Vincent Gigante: The “Insane” Mafioso Who Almost Outfoxed the Feds

Published May 15, 2019
Updated July 10, 2019
Published May 15, 2019
Updated July 10, 2019

Vincent "Chin" Gigante headed one of New York's biggest mafia families. But when the feds tried to catch him, he faked insanity to stay out of jail.

Vincent Gigante As A Young Man

Phil Stanziola/Library of CongressVincent Gigante in 1957.

Vincent “Chin” Gigante ran New York City’s Genovese crime family from the 1980s to the early 2000s. Running a mafia empire wasn’t easy, though, as Gigante’s rise to power meant he came under fire from law enforcement. To evade conviction, while crime bosses all around him were being sent to prison, Genovese faked insanity for decades.

The Beginnings of Vincent Gigante

Born in New York City in 1928, Vincent Gigante was one of five sons of Salvatore, a watchmaker, and Yolanda, a seamstress, both of whom immigrated from Naples. His nickname, “Chin,” came from his mother’s Italian pronunciation of his first name, Vincenzo. In the ninth grade, Gigante dropped out of school, and at age 16 he began a short-lived boxing career, winning 21 out of 25 matches.

Vito Genovese

Phil Stanziola/Library of CongressVito Genovese in 1959.

Around the same time, Gigante became a protégé of Mafia boss Vito Genovese, who had paid for surgery for Gigante’s mother when Gigante was little. Under Genovese’s wing, between age 17 and 25, Gigante was arrested seven times. His misdeeds ranged from stealing a car to arson, and most were dismissed or resulted in fines.

Amping up his game in the 1950s, Vincent Gigante became an enforcer for the Genovese family. He turned into a full-time gangster. And then things took a left turn.

(Failed) Murder Most Foul

On the night of May 2, 1957, Frank Costello enjoyed a dinner out with his wife and a few friends, and caught a cab home to his apartment at 115 Central Park West. Ten years earlier, Charles “Lucky” Luciano has appointed him head of his expansive criminal network — but Vito Genovese was none too happy with that. He wanted control for himself, and he waited 10 long years to seize it.

Frank Costello Testifying In Court

Al Aumuller/Library of CongressIn 1951, Frank Costello testified before the Kefauver Committee investigating organized crime.

As Costello’s taxi arrived at his building that night, a black Cadillac pulled up behind it. Costello got out of the cab, walked into his building, and was promptly shot. He collapsed onto a leather couch, while the gunman ran out the door and back into the Cadillac, which sped away.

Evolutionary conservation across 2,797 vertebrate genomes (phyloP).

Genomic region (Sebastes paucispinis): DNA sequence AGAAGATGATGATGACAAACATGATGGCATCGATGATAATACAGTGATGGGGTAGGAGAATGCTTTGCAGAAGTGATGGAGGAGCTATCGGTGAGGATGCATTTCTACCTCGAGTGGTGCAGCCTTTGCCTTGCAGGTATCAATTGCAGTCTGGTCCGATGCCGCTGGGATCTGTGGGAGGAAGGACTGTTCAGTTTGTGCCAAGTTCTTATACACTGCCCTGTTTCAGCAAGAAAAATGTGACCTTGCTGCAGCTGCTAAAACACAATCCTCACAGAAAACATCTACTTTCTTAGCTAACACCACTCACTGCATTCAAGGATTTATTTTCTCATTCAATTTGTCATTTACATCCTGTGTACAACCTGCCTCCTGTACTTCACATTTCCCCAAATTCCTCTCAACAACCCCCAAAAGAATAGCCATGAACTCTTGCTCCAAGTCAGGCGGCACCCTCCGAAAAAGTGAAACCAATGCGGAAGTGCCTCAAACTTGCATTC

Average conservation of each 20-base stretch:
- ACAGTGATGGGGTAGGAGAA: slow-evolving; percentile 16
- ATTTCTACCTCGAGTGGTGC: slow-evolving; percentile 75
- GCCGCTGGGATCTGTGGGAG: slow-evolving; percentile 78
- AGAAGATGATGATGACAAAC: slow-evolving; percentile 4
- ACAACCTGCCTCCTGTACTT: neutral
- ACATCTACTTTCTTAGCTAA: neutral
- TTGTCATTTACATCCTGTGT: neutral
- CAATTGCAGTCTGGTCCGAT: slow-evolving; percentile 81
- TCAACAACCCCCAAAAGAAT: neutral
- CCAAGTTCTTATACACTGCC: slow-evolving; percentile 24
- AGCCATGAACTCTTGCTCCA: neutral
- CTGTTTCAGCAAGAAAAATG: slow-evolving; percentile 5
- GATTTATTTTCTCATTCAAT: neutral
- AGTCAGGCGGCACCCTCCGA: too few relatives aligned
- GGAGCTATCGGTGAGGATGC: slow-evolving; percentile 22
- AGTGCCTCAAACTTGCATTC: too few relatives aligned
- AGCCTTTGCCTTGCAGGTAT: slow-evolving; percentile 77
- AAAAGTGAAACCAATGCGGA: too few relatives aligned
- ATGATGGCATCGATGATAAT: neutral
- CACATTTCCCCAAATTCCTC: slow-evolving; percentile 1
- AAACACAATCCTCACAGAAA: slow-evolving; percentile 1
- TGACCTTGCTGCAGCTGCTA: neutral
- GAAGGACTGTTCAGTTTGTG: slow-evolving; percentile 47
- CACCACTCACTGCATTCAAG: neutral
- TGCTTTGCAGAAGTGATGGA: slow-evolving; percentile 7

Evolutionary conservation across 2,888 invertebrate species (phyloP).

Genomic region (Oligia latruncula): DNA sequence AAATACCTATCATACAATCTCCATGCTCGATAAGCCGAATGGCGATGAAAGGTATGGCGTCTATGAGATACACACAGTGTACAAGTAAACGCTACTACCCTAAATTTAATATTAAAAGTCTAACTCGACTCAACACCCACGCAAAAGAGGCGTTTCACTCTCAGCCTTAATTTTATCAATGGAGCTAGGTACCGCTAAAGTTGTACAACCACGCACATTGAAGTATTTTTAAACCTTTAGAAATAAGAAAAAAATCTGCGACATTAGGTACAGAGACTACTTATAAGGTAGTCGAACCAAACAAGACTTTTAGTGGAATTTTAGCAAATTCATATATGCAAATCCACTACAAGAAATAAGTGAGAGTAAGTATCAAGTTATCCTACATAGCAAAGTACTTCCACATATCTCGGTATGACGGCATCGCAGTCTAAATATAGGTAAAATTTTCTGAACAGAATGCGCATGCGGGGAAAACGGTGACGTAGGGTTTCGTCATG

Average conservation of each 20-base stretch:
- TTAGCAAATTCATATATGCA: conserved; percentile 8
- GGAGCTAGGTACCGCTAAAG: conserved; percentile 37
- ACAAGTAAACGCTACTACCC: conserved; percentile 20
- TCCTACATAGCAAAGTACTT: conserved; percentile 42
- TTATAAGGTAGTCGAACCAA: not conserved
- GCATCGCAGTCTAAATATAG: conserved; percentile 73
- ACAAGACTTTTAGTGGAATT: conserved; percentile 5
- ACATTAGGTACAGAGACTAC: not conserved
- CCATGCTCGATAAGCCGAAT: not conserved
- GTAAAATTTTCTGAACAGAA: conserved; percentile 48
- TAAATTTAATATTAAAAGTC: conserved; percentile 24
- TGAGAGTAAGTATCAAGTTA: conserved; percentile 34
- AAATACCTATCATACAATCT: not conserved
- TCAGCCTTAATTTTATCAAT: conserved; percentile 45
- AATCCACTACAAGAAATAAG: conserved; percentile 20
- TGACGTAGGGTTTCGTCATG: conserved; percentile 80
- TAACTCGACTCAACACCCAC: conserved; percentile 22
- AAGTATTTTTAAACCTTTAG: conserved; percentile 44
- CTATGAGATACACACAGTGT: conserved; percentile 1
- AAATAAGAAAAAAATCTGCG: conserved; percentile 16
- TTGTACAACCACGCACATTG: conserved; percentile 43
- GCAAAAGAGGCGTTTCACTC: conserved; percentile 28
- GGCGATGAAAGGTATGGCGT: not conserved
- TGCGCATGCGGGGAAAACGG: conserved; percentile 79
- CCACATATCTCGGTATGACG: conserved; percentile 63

The shooter probably thought he’d made a perfect shot, but it turns out the bullet only grazed Costello’s skull.

Costello told the police he never got a good look at his attacker — he said he never even heard a gunshot — but his doorman did. He described a six-foot-tall, stocky gunman. Police put 66 detectives on the case and soon zeroed in on Vincent Gigante. But because Costello refused to name his attacker, Gigante got off scot-free.

Vito Genovese and his cohorts had won the war. Gigante was acquitted, Costello retired, and Genovese became the undisputed boss of Luciano’s legacy. Gigante and Genovese were both convicted of heroin trafficking in 1959. Gigante’s sentence was about half that of Genovese’s, after the sentencing judge read a slew of letters attesting to Gigante’s good character and work on behalf of New York City youth. He was paroled after five years.

Meet “The Odd Father”

In 1969, the same year Vito Genovese died, Vincent Gigante was indicted in New Jersey on charges that he attempted to bribe the Old Tappan police department so that they’d tip him off if he was being surveilled. In order to get out of these charges, he adopted a defense that he’d continue for decades to come. His lawyers presented reports that he was mentally unfit to stand trial, and charges were dropped.

Vincent Gigante In A Bathrobe

FBI/Wikimedia CommonsVincent Gigante (second from the right) wearing a bathrobe sometime between 1983 and 1985. Gigante acted normally when off his guard.